Some Triangle residents believe the US economy is already in recession, despite economists claiming the opposite.
Garner buyer Paul Bischler gave several reasons why he believes in the former.
“Gasoline prices based on what I see at the grocery store [and] Mortgage rates now,” Bisler said. “They affect me, both gas and groceries as you can see, and two negative quarters of negative growth.”
On Friday, the Bureau of Labor Statistics released the latest employment and recruitment data, showing the US economy added 528,000 jobs in July.
Inflation is at its highest level in more than 40 years. In addition, the economy has contracted for two consecutive quarters, which is the usual – but unofficial – definition of a recession. Many other factors that economists consider, such as job profile, are not considered.
Two negative quarters isn’t enough to offset the latest jobs report, said Gerald Cohen, chief economist at Kennan-Flagler at the University of North Carolina at Chapel Hill.
“I don’t think you would call it a recession and I don’t think it is a recession,” Cohen said. “This shows that the economy is growing again” [the third quarter],
Cohen said the job market is now past its pre-pandemic high and unemployment has fallen to its pre-pandemic low.
“We didn’t just see [a] The number of healthy jobs was 528,000, but the previous months have been revised back up,” said Cohen. “If we were to go into a recession, if the economy were to slow down, you would see the revision data go down. “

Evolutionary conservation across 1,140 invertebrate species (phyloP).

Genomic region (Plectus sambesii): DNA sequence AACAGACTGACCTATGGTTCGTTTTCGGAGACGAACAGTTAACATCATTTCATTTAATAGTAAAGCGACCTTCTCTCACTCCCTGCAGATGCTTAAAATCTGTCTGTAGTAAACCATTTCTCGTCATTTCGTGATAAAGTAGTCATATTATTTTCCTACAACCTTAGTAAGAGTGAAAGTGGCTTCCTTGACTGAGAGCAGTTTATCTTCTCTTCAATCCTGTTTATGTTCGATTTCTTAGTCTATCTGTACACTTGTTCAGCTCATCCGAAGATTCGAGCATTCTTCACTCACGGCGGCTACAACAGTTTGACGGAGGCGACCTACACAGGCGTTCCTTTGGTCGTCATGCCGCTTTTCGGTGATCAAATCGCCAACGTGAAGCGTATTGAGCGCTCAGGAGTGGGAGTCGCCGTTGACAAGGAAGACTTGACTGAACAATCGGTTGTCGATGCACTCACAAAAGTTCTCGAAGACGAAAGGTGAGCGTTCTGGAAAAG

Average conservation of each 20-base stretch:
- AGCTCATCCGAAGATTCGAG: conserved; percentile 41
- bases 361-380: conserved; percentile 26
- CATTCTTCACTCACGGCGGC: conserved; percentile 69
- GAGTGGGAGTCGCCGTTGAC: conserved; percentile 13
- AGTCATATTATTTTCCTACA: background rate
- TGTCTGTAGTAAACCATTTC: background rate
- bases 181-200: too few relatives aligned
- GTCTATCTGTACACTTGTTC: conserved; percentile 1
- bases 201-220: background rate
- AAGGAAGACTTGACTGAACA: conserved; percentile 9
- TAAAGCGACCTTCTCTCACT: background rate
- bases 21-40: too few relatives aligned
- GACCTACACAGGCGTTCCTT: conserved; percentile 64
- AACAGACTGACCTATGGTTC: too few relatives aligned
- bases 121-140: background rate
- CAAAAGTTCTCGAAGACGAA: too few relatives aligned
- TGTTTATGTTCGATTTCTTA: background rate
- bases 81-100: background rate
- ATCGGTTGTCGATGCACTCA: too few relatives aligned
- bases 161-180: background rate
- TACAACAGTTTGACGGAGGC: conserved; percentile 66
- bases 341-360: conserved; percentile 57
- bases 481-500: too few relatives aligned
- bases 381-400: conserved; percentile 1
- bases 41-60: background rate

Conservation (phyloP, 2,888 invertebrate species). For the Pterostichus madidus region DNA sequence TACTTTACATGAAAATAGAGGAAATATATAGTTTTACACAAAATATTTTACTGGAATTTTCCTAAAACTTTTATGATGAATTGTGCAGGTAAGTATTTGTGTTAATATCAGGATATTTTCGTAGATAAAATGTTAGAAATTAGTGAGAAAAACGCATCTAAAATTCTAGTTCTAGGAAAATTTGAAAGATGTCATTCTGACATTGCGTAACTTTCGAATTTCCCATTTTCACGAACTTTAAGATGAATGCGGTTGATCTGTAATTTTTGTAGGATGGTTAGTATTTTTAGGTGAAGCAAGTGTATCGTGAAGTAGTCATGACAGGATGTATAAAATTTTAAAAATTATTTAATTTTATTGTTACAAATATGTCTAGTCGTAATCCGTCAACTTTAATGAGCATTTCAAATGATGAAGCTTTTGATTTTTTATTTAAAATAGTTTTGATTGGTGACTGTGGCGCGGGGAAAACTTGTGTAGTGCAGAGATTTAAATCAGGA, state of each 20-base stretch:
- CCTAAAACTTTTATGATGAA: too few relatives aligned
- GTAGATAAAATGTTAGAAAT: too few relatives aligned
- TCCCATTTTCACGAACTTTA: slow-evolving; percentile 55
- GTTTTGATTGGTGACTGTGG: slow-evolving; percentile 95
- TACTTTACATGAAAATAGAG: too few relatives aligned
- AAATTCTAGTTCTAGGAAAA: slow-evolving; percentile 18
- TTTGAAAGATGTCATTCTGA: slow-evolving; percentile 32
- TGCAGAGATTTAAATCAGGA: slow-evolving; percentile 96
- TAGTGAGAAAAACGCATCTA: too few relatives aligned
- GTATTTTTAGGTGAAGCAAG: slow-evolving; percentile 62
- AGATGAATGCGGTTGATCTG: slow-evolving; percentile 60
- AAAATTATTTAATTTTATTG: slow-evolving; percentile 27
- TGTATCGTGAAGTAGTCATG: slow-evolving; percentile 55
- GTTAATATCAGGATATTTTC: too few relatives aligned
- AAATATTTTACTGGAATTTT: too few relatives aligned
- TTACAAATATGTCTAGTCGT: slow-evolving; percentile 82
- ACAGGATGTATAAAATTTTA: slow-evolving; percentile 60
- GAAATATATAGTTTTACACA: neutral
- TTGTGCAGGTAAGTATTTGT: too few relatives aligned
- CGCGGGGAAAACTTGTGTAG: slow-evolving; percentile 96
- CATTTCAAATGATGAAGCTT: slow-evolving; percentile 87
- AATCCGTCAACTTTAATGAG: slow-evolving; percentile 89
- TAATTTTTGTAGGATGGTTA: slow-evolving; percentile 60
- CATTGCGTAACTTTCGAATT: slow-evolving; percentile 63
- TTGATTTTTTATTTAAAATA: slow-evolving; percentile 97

Garner’s buyer Brooklyn Blake agreed with Cohen on job creation.
“I mean, if you walk around, there are signs everywhere that say ‘help wants,’ so I think that’s on the job front,” Blake said.
UNC economist: ‘No signs of weakness’ in economy based on jobs report
WRAL News asked North Carolina State University economist Mike Walden if we’re not in a recession, why are we still talking about one?
“Obviously everything is getting political now, and of course the government wants to say we’re not in a recession,” Walden said. “And I would actually agree with him right now.
“Government opponents say, ‘Okay, we understand this rule of thumb, two consecutive quarters of negative GDP, so we’re in a recession. So that’s the political angle. ,
Unemployment fell to 3.5%, hitting a 50-year low just before the pandemic hit.
On Friday afternoon, President Joe Biden said, “More people work in America than at any time in American history.”
Biden attributed the job growth to his policies, although he acknowledges the pain of inflation. He insisted on adding 642,000 manufacturing jobs to his watch.
“Instead of workers begging employers for jobs, we see employers competing for American workers,” Biden said.
Walden believes inflation is pushing some people back into the workforce, which could help alleviate labor shortages.
“One downside is that I think it gives the Federal Reserve more ammunition to raise interest rates,” Walden said.
In late July, the Federal Reserve raised its benchmark interest rate to 2.5% from 2.25%, the highest level since 2018.
Walden said he thinks inflation has likely already peaked and should already be slowing somewhat.